By coincidence Magnus Bareleg, the King of Norway, was in the vicinity with a fleet of his own attempting to bring the Isle of Man under his control. He somehow became involved in the fighting and Hugh of Shrewsbury was struck in the face by an arrow and killed. The Norman forces withdrew from Anglesey as Owain ab Edwin changed sides and led the men of Gwynedd in revolt. Gruffudd and Cadwgan returned from exile in Ireland and drove the Normans out of the north, but the failure of Cadwgan and his allies to take Pembroke Castle left its castellan Gerald of Windsor free to operate in the south and prevented the Welsh from completly dislodging the Normans from Wales.

How it ended

By 1099 it was clear that as things stood that neither side had quite the combination of resources and strategy to completly subdue the other. So both Gruffudd and Cadwgan made peace with William Rufus. Gruffudd ap Cynan was confirmed as king of Gwynedd whilst Cadwgan ap Bleddyn gained Powys and Ceredigion. Most of the south however remained under Norman control.

What it all meant

The widespread revolt against Norman rule in Wales in the years 1094 to 1099 the first severe setback the Norman kings experienced in Britain. Whereas the conquest of England must have seemed a fairly strightforward affair (one battle and a little harrying of the north and it was all over); Wales was to prove slightly more of a challenge. 4

Although were unsuccessful in their attempts to completely dislodge the Normans the Welsh were able to regain control of the north and central areas of the country. This provided the opportunity for Gruffudd ap Cynan to rebuild the fortunes of Gwynedd, and for Cadwgan ap Bleddyn to do likewise in Powys. A revived Gwynedd in particular, was to become the centre for continuing resistance to Norman rule for a further two centuries.

The failure of both of William Rufus' invasions of 1095 and 1097 seems to have convinced the Normans (for the time being anyway) that direct confrontation was not the way forward. Subsequent Norman rulers favoured piecemeal conquest secured by the building of castles. Indeed castles were built on such a scale that there is hardly a settlement in Wales of any significance that does not boast at least a pile of rocks in some half forgotten corner that was once a proud example of Norman military engineering.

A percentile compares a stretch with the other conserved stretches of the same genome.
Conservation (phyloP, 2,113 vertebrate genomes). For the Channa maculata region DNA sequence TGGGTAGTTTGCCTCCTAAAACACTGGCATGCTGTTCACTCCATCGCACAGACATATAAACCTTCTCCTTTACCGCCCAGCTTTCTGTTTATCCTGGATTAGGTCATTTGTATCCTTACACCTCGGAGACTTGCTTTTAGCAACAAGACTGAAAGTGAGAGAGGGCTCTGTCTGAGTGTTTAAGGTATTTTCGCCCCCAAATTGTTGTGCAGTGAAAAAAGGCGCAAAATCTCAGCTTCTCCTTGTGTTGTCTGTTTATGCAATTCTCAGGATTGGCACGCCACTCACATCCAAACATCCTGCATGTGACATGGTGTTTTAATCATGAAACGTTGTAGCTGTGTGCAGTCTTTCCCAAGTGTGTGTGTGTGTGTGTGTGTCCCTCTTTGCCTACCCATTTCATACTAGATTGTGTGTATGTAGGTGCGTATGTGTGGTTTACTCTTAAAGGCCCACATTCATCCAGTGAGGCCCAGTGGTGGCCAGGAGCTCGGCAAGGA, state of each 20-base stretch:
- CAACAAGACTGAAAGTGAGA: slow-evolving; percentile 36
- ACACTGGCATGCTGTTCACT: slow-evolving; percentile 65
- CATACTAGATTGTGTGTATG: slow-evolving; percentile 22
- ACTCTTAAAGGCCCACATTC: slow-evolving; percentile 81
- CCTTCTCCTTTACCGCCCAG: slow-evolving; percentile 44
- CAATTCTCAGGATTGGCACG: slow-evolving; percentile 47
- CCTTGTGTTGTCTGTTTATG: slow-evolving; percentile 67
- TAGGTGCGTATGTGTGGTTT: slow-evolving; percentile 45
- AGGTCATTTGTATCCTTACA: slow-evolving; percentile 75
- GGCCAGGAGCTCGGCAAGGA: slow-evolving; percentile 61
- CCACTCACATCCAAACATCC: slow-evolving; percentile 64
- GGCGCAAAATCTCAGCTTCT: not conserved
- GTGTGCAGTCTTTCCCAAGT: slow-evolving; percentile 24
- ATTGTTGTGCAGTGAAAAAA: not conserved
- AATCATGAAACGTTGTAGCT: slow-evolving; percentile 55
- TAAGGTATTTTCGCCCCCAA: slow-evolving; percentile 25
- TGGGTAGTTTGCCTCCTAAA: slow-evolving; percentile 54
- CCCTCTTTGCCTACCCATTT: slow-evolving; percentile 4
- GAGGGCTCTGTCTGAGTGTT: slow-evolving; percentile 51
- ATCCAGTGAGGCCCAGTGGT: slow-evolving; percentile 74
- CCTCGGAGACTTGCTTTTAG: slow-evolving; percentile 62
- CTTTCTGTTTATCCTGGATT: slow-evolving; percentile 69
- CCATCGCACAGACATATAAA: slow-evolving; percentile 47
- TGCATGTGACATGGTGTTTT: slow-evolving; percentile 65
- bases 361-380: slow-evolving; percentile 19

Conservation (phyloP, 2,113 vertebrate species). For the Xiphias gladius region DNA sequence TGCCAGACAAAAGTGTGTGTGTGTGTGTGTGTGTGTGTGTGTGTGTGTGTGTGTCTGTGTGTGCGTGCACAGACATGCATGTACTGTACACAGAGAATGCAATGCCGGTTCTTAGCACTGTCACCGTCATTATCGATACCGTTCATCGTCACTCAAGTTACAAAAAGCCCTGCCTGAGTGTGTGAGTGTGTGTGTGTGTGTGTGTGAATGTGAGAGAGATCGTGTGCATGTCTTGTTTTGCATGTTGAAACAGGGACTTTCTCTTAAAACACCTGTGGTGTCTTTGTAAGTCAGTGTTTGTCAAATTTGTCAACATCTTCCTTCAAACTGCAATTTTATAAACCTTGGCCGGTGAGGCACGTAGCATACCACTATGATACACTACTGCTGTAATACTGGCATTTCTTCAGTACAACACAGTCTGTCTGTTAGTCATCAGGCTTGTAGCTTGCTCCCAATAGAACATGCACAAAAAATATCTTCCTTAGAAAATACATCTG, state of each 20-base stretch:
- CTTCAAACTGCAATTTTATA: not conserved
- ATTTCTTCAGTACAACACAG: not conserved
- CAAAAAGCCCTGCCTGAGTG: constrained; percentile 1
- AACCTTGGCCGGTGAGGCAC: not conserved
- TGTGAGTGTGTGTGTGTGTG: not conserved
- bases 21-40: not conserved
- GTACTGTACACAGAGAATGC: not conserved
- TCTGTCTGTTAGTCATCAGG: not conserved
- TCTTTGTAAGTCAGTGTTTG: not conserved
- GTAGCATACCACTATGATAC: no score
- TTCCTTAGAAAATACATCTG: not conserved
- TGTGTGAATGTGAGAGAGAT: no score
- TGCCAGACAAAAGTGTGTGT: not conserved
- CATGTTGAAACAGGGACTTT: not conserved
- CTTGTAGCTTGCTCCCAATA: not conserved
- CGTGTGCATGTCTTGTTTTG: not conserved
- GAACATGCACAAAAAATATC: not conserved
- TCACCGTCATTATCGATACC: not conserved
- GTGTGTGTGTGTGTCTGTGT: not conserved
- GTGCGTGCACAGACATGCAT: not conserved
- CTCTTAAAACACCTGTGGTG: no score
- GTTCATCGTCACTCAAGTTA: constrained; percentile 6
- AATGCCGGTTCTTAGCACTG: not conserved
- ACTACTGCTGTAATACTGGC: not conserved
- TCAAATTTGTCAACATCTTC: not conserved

1 The earl of Chester and also known as Hugh the Fat

2 What is of course notable is that the Brut still refers to the native Welsh as 'Britons' and the Normans, quite understandably as 'French'

3 Despite what is sometimes said, Grufudd ap Cynan was most likely in prison until 1098 and took no part in the revolt before that date.

4 Perhaps someone should have pointed out to them that the Welsh had been in a state of almost constant resistance to the Anglo-Saxon-English for half a millenium or more and so had plenty of practice.


  • Brut y Tywysogion from which all quotations are derived
  • The Welsh Kings by Kari Mundi (Tempus 2000)
  • The Normans in South Wales 1070-1171 by Lynn H. Nelson (University of Texas Press, 1966)
  • A History of Wales by John Davies (Allen Lane 1993)